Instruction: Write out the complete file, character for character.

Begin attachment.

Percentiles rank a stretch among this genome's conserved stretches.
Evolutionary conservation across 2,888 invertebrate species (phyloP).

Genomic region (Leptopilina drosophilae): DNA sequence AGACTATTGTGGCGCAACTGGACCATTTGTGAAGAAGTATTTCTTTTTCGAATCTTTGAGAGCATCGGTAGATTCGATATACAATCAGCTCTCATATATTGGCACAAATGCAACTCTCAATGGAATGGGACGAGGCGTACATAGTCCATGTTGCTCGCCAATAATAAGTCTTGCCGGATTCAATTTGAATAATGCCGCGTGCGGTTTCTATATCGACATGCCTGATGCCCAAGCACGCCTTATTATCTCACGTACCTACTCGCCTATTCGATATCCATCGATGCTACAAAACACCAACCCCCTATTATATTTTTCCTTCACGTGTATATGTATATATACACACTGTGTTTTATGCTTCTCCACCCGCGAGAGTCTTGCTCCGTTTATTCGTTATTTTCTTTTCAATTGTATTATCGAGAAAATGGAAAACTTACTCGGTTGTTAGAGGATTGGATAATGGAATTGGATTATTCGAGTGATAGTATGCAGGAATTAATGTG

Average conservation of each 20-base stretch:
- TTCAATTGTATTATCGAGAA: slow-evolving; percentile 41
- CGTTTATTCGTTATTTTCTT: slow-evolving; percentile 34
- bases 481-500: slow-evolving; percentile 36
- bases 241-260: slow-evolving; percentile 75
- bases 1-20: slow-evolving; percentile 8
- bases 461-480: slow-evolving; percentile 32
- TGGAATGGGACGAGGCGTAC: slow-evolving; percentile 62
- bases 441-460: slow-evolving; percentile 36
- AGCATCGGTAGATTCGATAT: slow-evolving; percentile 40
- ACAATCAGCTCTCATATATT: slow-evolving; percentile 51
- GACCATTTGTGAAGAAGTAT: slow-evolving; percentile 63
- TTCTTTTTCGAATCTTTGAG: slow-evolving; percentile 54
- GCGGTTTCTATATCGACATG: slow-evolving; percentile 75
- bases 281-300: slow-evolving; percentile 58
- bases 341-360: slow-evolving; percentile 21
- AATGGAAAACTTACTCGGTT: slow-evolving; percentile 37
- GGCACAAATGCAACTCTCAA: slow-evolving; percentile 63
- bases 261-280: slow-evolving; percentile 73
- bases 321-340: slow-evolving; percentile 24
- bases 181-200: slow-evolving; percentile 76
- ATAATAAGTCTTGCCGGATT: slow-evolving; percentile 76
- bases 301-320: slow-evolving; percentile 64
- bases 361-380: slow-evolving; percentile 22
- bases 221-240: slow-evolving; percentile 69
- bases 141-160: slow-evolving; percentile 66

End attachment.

Percentiles rank a stretch among this genome's conserved stretches.
Evolutionary conservation across 2,888 invertebrate species (phyloP).

Genomic region (Leptopilina drosophilae): DNA sequence AGACTATTGTGGCGCAACTGGACCATTTGTGAAGAAGTATTTCTTTTTCGAATCTTTGAGAGCATCGGTAGATTCGATATACAATCAGCTCTCATATATTGGCACAAATGCAACTCTCAATGGAATGGGACGAGGCGTACATAGTCCATGTTGCTCGCCAATAATAAGTCTTGCCGGATTCAATTTGAATAATGCCGCGTGCGGTTTCTATATCGACATGCCTGATGCCCAAGCACGCCTTATTATCTCACGTACCTACTCGCCTATTCGATATCCATCGATGCTACAAAACACCAACCCCCTATTATATTTTTCCTTCACGTGTATATGTATATATACACACTGTGTTTTATGCTTCTCCACCCGCGAGAGTCTTGCTCCGTTTATTCGTTATTTTCTTTTCAATTGTATTATCGAGAAAATGGAAAACTTACTCGGTTGTTAGAGGATTGGATAATGGAATTGGATTATTCGAGTGATAGTATGCAGGAATTAATGTG

Average conservation of each 20-base stretch:
- TTCAATTGTATTATCGAGAA: slow-evolving; percentile 41
- CGTTTATTCGTTATTTTCTT: slow-evolving; percentile 34
- bases 481-500: slow-evolving; percentile 36
- bases 241-260: slow-evolving; percentile 75
- bases 1-20: slow-evolving; percentile 8
- bases 461-480: slow-evolving; percentile 32
- TGGAATGGGACGAGGCGTAC: slow-evolving; percentile 62
- bases 441-460: slow-evolving; percentile 36
- AGCATCGGTAGATTCGATAT: slow-evolving; percentile 40
- ACAATCAGCTCTCATATATT: slow-evolving; percentile 51
- GACCATTTGTGAAGAAGTAT: slow-evolving; percentile 63
- TTCTTTTTCGAATCTTTGAG: slow-evolving; percentile 54
- GCGGTTTCTATATCGACATG: slow-evolving; percentile 75
- bases 281-300: slow-evolving; percentile 58
- bases 341-360: slow-evolving; percentile 21
- AATGGAAAACTTACTCGGTT: slow-evolving; percentile 37
- GGCACAAATGCAACTCTCAA: slow-evolving; percentile 63
- bases 261-280: slow-evolving; percentile 73
- bases 321-340: slow-evolving; percentile 24
- bases 181-200: slow-evolving; percentile 76
- ATAATAAGTCTTGCCGGATT: slow-evolving; percentile 76
- bases 301-320: slow-evolving; percentile 64
- bases 361-380: slow-evolving; percentile 22
- bases 221-240: slow-evolving; percentile 69
- bases 141-160: slow-evolving; percentile 66